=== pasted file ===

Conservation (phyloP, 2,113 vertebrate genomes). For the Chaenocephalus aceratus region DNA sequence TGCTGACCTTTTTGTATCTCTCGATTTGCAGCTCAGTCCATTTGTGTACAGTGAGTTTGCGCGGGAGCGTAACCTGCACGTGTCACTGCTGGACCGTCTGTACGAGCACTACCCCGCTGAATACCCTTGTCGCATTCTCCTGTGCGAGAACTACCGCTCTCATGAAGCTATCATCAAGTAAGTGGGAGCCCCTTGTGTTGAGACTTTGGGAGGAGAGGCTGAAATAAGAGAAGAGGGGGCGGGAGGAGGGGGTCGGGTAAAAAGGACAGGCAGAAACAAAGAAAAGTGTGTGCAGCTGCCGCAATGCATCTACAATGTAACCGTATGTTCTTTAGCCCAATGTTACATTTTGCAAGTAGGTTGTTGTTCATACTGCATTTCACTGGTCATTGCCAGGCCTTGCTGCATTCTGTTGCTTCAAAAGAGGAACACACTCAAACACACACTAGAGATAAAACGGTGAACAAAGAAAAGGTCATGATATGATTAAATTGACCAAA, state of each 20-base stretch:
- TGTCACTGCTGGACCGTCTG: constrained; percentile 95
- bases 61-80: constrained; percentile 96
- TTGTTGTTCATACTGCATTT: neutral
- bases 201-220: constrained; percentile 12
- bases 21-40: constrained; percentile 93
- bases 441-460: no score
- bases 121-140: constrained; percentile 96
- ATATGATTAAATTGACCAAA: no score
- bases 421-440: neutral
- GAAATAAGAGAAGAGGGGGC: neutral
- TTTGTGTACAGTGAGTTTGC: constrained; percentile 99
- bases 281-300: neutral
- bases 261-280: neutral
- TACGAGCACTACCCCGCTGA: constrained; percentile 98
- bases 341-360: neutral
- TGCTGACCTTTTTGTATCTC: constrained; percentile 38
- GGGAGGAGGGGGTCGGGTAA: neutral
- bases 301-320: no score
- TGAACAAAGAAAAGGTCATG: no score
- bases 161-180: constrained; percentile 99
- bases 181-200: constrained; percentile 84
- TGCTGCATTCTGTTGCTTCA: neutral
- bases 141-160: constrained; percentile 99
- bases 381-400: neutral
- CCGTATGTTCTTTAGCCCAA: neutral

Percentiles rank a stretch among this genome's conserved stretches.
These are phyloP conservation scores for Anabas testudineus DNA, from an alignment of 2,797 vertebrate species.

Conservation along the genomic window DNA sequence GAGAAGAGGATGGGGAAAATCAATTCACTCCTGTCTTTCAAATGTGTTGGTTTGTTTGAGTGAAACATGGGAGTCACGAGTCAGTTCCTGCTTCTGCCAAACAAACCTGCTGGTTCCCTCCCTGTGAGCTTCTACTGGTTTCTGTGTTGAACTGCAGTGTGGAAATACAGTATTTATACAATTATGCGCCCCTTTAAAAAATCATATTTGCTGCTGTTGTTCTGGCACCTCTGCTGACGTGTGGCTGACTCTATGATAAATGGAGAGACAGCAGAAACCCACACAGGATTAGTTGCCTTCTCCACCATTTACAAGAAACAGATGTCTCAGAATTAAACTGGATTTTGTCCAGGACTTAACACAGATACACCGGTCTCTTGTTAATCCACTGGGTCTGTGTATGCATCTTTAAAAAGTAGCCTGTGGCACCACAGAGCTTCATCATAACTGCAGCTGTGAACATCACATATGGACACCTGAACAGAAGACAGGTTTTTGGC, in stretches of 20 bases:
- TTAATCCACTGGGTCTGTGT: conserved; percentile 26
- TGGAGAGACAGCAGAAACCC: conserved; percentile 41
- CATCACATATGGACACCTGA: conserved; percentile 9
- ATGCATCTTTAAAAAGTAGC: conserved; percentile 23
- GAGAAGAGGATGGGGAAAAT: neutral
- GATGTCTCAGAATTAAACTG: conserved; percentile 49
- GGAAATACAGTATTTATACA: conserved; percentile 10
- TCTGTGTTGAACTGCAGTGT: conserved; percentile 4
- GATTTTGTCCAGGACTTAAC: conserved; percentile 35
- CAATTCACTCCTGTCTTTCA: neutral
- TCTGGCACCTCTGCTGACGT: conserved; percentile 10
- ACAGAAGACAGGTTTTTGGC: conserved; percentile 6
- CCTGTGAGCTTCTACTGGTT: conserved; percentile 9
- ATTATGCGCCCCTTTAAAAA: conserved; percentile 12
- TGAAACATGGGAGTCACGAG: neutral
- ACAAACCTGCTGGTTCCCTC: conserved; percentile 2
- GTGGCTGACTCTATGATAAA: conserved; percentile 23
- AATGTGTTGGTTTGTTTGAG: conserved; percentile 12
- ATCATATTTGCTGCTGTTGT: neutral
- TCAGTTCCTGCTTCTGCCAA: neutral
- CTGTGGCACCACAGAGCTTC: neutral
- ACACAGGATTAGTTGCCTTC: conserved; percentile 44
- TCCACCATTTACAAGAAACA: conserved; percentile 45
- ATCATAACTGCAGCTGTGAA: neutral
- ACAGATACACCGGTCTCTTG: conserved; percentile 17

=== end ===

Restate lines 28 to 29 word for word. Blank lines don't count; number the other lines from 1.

These are phyloP conservation scores for Anabas testudineus DNA, from an alignment of 2,797 vertebrate species.

Conservation along the genomic window DNA sequence GAGAAGAGGATGGGGAAAATCAATTCACTCCTGTCTTTCAAATGTGTTGGTTTGTTTGAGTGAAACATGGGAGTCACGAGTCAGTTCCTGCTTCTGCCAAACAAACCTGCTGGTTCCCTCCCTGTGAGCTTCTACTGGTTTCTGTGTTGAACTGCAGTGTGGAAATACAGTATTTATACAATTATGCGCCCCTTTAAAAAATCATATTTGCTGCTGTTGTTCTGGCACCTCTGCTGACGTGTGGCTGACTCTATGATAAATGGAGAGACAGCAGAAACCCACACAGGATTAGTTGCCTTCTCCACCATTTACAAGAAACAGATGTCTCAGAATTAAACTGGATTTTGTCCAGGACTTAACACAGATACACCGGTCTCTTGTTAATCCACTGGGTCTGTGTATGCATCTTTAAAAAGTAGCCTGTGGCACCACAGAGCTTCATCATAACTGCAGCTGTGAACATCACATATGGACACCTGAACAGAAGACAGGTTTTTGGC, in stretches of 20 bases: